Remain cautious in all of your trading activities until more clarity emerges. My individual market views are detailed in the table at the beginning of the newsletter. My views on oil are the same, however, I have downgraded my view on Nat Gas back to cautiously Bearish as weather demand may be less of a factor in the short term.

Currently everything in the EMI Price Board is marginally higher except for Nat Gas and the US dollar.

Current Expected Trading Range

Expected Trading Range

1/27/10

Change

Low

High End

From

End Support

Resistance

7:59 AM

Yesterday

Mar WTI

$75.02

$0.31

$77.15

$82.50

Mar Brent

$73.54

$0.25

$76.25

$82.25

Feb HO

$1.9634

$0.0126

$2.0375

$2.1500

Feb RBOB

$1.9807

$0.0133

$2.0200

$2.1100

Feb NG

$5.416

($0.069)

$5.300

$5.850

Dow Futures

10,141

3

10,000

10,800

US Dollar Index

78.58

(0.030)

74.500

79.250

Euro/$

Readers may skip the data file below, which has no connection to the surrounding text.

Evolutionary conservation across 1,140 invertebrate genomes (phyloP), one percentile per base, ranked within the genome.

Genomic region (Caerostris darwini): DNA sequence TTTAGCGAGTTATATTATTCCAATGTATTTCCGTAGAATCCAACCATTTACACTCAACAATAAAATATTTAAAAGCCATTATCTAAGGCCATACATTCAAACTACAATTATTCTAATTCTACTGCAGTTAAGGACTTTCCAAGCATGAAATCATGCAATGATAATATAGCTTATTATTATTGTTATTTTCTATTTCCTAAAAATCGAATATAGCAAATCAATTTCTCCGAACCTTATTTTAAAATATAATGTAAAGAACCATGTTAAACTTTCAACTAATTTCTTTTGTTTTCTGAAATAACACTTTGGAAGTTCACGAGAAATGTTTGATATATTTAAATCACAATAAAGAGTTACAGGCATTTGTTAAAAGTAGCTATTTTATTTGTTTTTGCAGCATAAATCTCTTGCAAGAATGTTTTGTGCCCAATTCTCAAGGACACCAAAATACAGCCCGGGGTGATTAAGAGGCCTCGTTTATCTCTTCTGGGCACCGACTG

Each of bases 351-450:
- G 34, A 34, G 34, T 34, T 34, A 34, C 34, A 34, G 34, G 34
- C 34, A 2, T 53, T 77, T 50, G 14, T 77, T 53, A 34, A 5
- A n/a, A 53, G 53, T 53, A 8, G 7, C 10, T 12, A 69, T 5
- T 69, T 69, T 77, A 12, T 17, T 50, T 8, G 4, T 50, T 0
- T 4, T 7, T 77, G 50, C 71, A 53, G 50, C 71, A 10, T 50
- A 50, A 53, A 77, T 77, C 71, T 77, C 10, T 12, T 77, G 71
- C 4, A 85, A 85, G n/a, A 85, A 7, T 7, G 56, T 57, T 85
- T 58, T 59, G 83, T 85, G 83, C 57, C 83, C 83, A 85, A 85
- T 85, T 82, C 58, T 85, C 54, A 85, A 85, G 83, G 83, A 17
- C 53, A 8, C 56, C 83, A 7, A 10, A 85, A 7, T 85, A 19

1.4077

(0.0008)

1.3750

1.5250

Yen/$

1.1169

0.0019

1.0600

1.1600

Best regards

Dominick A. Chirichella

dchirichella@mailaec.com

Energy Market Analysis is published daily by the Energy Management Institute1324 Lexington Avenue, # 322, New York, NY 10128. Copyright 2008. Reproduction without permission is strictly prohibited. Subscriptions: $129 for annual orders. Editor in Chief: Dominick Chirichella, Publisher: Stephen Gloyd, Editor Sal Umek.

EMA has authorized Futures to publish its report once a week on Wednesday prior to the EIA release. For information on how to receive the report everyday look below.

PH: (888) 871-1207

Email info@energyinstitution.org

Subscribe here Free Trial Here